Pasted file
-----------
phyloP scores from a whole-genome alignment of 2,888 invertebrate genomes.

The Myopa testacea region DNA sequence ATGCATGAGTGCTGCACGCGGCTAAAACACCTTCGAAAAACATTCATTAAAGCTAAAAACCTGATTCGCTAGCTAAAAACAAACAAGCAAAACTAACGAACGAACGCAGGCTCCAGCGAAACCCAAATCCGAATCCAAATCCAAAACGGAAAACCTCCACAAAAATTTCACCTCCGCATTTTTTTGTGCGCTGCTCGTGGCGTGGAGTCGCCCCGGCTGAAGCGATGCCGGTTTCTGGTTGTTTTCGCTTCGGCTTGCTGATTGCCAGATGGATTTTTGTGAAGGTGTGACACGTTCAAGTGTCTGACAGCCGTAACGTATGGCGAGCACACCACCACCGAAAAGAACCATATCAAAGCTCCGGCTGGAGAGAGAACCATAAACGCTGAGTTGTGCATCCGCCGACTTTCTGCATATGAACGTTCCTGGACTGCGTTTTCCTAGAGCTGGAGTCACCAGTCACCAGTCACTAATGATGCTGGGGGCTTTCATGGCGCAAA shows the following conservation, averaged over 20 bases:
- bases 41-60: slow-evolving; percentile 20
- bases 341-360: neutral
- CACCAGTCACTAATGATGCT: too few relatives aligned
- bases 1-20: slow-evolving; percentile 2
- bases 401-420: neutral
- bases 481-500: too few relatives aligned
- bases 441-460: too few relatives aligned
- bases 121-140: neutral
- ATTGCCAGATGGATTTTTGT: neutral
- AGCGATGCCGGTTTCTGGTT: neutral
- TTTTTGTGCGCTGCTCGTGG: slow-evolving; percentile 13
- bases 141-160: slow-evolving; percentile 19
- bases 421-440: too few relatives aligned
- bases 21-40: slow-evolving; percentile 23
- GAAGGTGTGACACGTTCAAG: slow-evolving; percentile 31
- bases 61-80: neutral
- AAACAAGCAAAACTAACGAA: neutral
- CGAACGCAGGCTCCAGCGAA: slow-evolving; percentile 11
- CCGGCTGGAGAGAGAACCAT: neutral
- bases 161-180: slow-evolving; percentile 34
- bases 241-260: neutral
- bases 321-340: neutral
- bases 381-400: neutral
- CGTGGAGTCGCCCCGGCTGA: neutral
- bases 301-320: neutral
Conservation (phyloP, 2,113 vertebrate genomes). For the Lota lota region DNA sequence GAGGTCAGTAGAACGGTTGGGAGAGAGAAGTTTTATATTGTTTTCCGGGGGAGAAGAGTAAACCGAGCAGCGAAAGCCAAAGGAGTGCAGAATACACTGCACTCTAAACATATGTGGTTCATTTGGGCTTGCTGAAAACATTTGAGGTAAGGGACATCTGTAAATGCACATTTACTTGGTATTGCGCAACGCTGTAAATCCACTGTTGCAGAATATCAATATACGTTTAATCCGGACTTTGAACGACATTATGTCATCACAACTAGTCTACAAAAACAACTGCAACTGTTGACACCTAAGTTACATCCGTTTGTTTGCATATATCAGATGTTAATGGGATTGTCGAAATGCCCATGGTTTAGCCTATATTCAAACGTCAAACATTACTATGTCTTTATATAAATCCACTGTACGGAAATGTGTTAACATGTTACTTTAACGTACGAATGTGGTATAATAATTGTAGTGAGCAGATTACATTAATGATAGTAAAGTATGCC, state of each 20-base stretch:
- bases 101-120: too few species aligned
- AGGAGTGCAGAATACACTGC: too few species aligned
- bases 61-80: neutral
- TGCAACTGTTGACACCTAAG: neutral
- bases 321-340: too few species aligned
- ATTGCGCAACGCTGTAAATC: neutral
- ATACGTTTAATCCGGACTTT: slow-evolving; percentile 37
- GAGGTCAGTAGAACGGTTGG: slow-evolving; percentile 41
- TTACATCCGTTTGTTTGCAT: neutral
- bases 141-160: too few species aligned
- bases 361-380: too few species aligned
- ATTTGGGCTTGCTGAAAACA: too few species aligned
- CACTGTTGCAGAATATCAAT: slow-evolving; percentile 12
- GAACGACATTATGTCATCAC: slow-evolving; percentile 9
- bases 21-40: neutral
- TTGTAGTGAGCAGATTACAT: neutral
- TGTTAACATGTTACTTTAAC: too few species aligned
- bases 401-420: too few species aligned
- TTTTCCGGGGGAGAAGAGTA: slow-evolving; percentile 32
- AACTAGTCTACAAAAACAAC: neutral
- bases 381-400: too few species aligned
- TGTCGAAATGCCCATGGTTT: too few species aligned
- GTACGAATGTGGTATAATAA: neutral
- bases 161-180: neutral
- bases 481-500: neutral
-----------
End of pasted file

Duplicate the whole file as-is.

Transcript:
phyloP scores from a whole-genome alignment of 2,888 invertebrate genomes.

The Myopa testacea region DNA sequence ATGCATGAGTGCTGCACGCGGCTAAAACACCTTCGAAAAACATTCATTAAAGCTAAAAACCTGATTCGCTAGCTAAAAACAAACAAGCAAAACTAACGAACGAACGCAGGCTCCAGCGAAACCCAAATCCGAATCCAAATCCAAAACGGAAAACCTCCACAAAAATTTCACCTCCGCATTTTTTTGTGCGCTGCTCGTGGCGTGGAGTCGCCCCGGCTGAAGCGATGCCGGTTTCTGGTTGTTTTCGCTTCGGCTTGCTGATTGCCAGATGGATTTTTGTGAAGGTGTGACACGTTCAAGTGTCTGACAGCCGTAACGTATGGCGAGCACACCACCACCGAAAAGAACCATATCAAAGCTCCGGCTGGAGAGAGAACCATAAACGCTGAGTTGTGCATCCGCCGACTTTCTGCATATGAACGTTCCTGGACTGCGTTTTCCTAGAGCTGGAGTCACCAGTCACCAGTCACTAATGATGCTGGGGGCTTTCATGGCGCAAA shows the following conservation, averaged over 20 bases:
- bases 41-60: slow-evolving; percentile 20
- bases 341-360: neutral
- CACCAGTCACTAATGATGCT: too few relatives aligned
- bases 1-20: slow-evolving; percentile 2
- bases 401-420: neutral
- bases 481-500: too few relatives aligned
- bases 441-460: too few relatives aligned
- bases 121-140: neutral
- ATTGCCAGATGGATTTTTGT: neutral
- AGCGATGCCGGTTTCTGGTT: neutral
- TTTTTGTGCGCTGCTCGTGG: slow-evolving; percentile 13
- bases 141-160: slow-evolving; percentile 19
- bases 421-440: too few relatives aligned
- bases 21-40: slow-evolving; percentile 23
- GAAGGTGTGACACGTTCAAG: slow-evolving; percentile 31
- bases 61-80: neutral
- AAACAAGCAAAACTAACGAA: neutral
- CGAACGCAGGCTCCAGCGAA: slow-evolving; percentile 11
- CCGGCTGGAGAGAGAACCAT: neutral
- bases 161-180: slow-evolving; percentile 34
- bases 241-260: neutral
- bases 321-340: neutral
- bases 381-400: neutral
- CGTGGAGTCGCCCCGGCTGA: neutral
- bases 301-320: neutral
Conservation (phyloP, 2,113 vertebrate genomes). For the Lota lota region DNA sequence GAGGTCAGTAGAACGGTTGGGAGAGAGAAGTTTTATATTGTTTTCCGGGGGAGAAGAGTAAACCGAGCAGCGAAAGCCAAAGGAGTGCAGAATACACTGCACTCTAAACATATGTGGTTCATTTGGGCTTGCTGAAAACATTTGAGGTAAGGGACATCTGTAAATGCACATTTACTTGGTATTGCGCAACGCTGTAAATCCACTGTTGCAGAATATCAATATACGTTTAATCCGGACTTTGAACGACATTATGTCATCACAACTAGTCTACAAAAACAACTGCAACTGTTGACACCTAAGTTACATCCGTTTGTTTGCATATATCAGATGTTAATGGGATTGTCGAAATGCCCATGGTTTAGCCTATATTCAAACGTCAAACATTACTATGTCTTTATATAAATCCACTGTACGGAAATGTGTTAACATGTTACTTTAACGTACGAATGTGGTATAATAATTGTAGTGAGCAGATTACATTAATGATAGTAAAGTATGCC, state of each 20-base stretch:
- bases 101-120: too few species aligned
- AGGAGTGCAGAATACACTGC: too few species aligned
- bases 61-80: neutral
- TGCAACTGTTGACACCTAAG: neutral
- bases 321-340: too few species aligned
- ATTGCGCAACGCTGTAAATC: neutral
- ATACGTTTAATCCGGACTTT: slow-evolving; percentile 37
- GAGGTCAGTAGAACGGTTGG: slow-evolving; percentile 41
- TTACATCCGTTTGTTTGCAT: neutral
- bases 141-160: too few species aligned
- bases 361-380: too few species aligned
- ATTTGGGCTTGCTGAAAACA: too few species aligned
- CACTGTTGCAGAATATCAAT: slow-evolving; percentile 12
- GAACGACATTATGTCATCAC: slow-evolving; percentile 9
- bases 21-40: neutral
- TTGTAGTGAGCAGATTACAT: neutral
- TGTTAACATGTTACTTTAAC: too few species aligned
- bases 401-420: too few species aligned
- TTTTCCGGGGGAGAAGAGTA: slow-evolving; percentile 32
- AACTAGTCTACAAAAACAAC: neutral
- bases 381-400: too few species aligned
- TGTCGAAATGCCCATGGTTT: too few species aligned
- GTACGAATGTGGTATAATAA: neutral
- bases 161-180: neutral
- bases 481-500: neutral